“Cheer up” and 5 more taboos not to comfort your depressed friend with

"Cheer up" is no effective

“Cheer up” is no effective

Recently, I’ve come across a very thought-provoking article written by one of my favorite columnists, Oliver Burkeman, for The Guardian. With his challenging irony and sarcasm, the author argues the pointlessness of the “comforting” commands such as “cheer up”, “calm down” that you and I often use to help a depressed friend.

“Is there anything more annoying than being told to cheer up when you’re feeling down?…if you could cheer up by choice, you’d already have done so”. Couldn’t be said better- spot on!

That’s what I’ve been experiencing and mulling over lately which resulted in drafting my own top 8 list of the taboo phrases that you shouldn’t catch yourself telling to a grieving person (or even the ones who’re just slightly depressed). Not because you should be tough. With your best intentions considered, these “soothing” phrases are merely pointless (remember a single time you instantly soared with happiness after your best friend’s ”cheer up” command. That never happened, right?).

So, here you go. Remember and immediately forget these phrases when you’re dealing with a suffering heart.

“Pull yourself together” (=”calm down”). Yes, she will calm down. But after she’s cried herself into sleep (I’m not aware of the man’s actions. Maybe beating the punching bag to the thrash rock music? :).

“Look on the bright side”.  She/he won’t see any colors on the “side”. They won’t even see the “side”.

“Life is wonderful”.  Only to others, not him/her. Now everything sucks.

“Take it easy”. Do you want her/him to get furious in addition to being deeply sorrowful?

“You’re not the first and last person to have gone through this”. This one is my favorite. Yes, she/he’s mature enough to realize that “everything shall pass”, and repetition in this case is the mother of not learning but even more grieving.

What could you do instead? Just listen compassionately and even validate his/her sorrow. From my experience, that helps  overcome the blues faster. Only then, when the critical period is passed can you make him/her dress up and have a nice evening together over a glass of wine.  That’s my “therapy” (another effective one being the bibliotherapy) against “the cheer up” treatment 🙂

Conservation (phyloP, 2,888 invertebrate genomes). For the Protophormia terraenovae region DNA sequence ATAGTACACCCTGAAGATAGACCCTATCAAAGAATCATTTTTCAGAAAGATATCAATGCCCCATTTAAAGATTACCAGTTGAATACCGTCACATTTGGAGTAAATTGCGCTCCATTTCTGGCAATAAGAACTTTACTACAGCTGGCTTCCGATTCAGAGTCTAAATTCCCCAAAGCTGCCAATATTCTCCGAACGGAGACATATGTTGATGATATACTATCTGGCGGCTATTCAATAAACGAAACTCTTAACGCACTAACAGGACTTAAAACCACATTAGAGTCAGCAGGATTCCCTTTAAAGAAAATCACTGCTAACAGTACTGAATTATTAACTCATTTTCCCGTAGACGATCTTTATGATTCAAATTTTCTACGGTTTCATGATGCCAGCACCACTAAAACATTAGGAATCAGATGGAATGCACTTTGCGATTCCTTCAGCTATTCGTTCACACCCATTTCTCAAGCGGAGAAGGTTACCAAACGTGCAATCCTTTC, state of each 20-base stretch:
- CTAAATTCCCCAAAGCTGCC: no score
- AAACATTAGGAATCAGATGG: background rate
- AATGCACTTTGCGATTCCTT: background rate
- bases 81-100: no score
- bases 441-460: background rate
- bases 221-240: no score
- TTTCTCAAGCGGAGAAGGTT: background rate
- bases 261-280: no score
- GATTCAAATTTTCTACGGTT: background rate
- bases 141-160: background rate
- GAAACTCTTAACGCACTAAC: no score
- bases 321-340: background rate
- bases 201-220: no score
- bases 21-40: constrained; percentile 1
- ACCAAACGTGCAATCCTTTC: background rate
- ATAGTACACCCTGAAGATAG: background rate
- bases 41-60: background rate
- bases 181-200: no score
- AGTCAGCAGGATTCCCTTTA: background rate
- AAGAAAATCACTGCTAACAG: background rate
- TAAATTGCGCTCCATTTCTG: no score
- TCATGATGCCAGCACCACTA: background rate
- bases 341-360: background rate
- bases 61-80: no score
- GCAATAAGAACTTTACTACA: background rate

What are your observations? Do you have your own list? Please, contribute to the post with your comments 🙂

5 taboo phrases you should never tell your single female friends

There are phrases to be avoided while dealing with a single person

There are phrases to be avoided while dealing with a single person

My personal life has never been a piece of strawberry cake lately. Actually, I haven’t recently had one in the first place ( to judge it in terms of good and bad). After my latest failed endeavor, I just dropped my guns and quit the personal front. Travel, career and family- this is what I substituted the romance, dating and love with.

I don’t complain. It’s been a life of a happy single surrounded with happy couples J However, this seemingly idyllic life (which undoubtedly is better than being in a rotten or dead-end relationship) is often challenged by supposedly well-intended phrases thrown here and there to cheer your single soul up.  I’m sure the intentions are most noble and sincere, but they do backfire.

So, I decided to deliberately stop narration of the last part of my trip (so urgent the topic was!) and  brought together top 5 phrases that have just the opposite effect on single women. Here we go! (NB: Hey, I haven’t always been single, and I’m guilty of making these mistakes, so the examples are life-tested from both sides).

  1. “It’s okay, enjoy your time alone (with your friends, family, hobbies and whatever)”. Well, with a couple of hobbies, great friends and nice family, that’s what I’m doing now (and many others, too, I hope). But thanks for reminding 😉
  1. “Just wait- the right person will show up at the most unexpected moment”. No comment. Just a nod. I myself am a protagonist of whole concept of “right person at right time”. But believe me it is of no use when on a particularly dismal winter evening you eagerly desire he were by your side here and now.
  1. But, at the same time: “Hurry up! You’re already 25+.” Well, my answer in such cases is something like: “Okay, set me up with a super nice man. Oh, you don’t know one? Then, I like my life of a happy single as it is for now. Bye”.
  1. My favorite “Any news in private life?” (Especially when the curious one is just a neighbor who you meet once a decade or a colleague who you can’t but see every day…unwillingly ;)). Believe “the news” you would be at least holding my hand at the moment of your asking. I know but a few other questions that can be so annoyingly inappropriate (with the “When are you planning a baby” topping the list).
  1. You’re a strong woman, men are intimidated by them”. One correction: men (if you know what type of a man I mean) are not so easily intimidated (if yes, then I don’t even consider the option), especially by a strong and a bit bitchy woman (if you know what type of a woman I mean). So, dear strong women, go on with your self- and career-development and never lower the bar.

Actually, all these taboos boil down to a common conclusion: as long as possible, just bypass the topic. Talk about art, nature and even your neighbor’s wedding but not the prospects of private life of your (happily) single friend, colleague or neighbor. Unless you know a super nice guy who could be a match for her 🙂
 

BeNe (Lux?) trip: Part 2: I heart Amsterdam: Day 1- Exploring the city

Amsterdam- the bicycle city.

Amsterdam- the bicycle city.

Before I dwell on the feeling and emotions overflowing me in this incredible city (read: pathetic women stuff), just one remark. You can skip the “lyrics” part and straightly go to the pragmatic part below: the lessons learned and tips to be shared. I won’t be upset, I promise. (Well, just a bit:)

So, I’m alone and free in one of the most classy and vibrant cities in the world, where weed is legal in coffee shops and it’s allowed to have sex in the largest park, Vondelpark. What should I do? Of course, behave myself, as most of the locals do 🙂 Forbidden fruit is sweet, but make it legal -and people are more relaxed about trying one.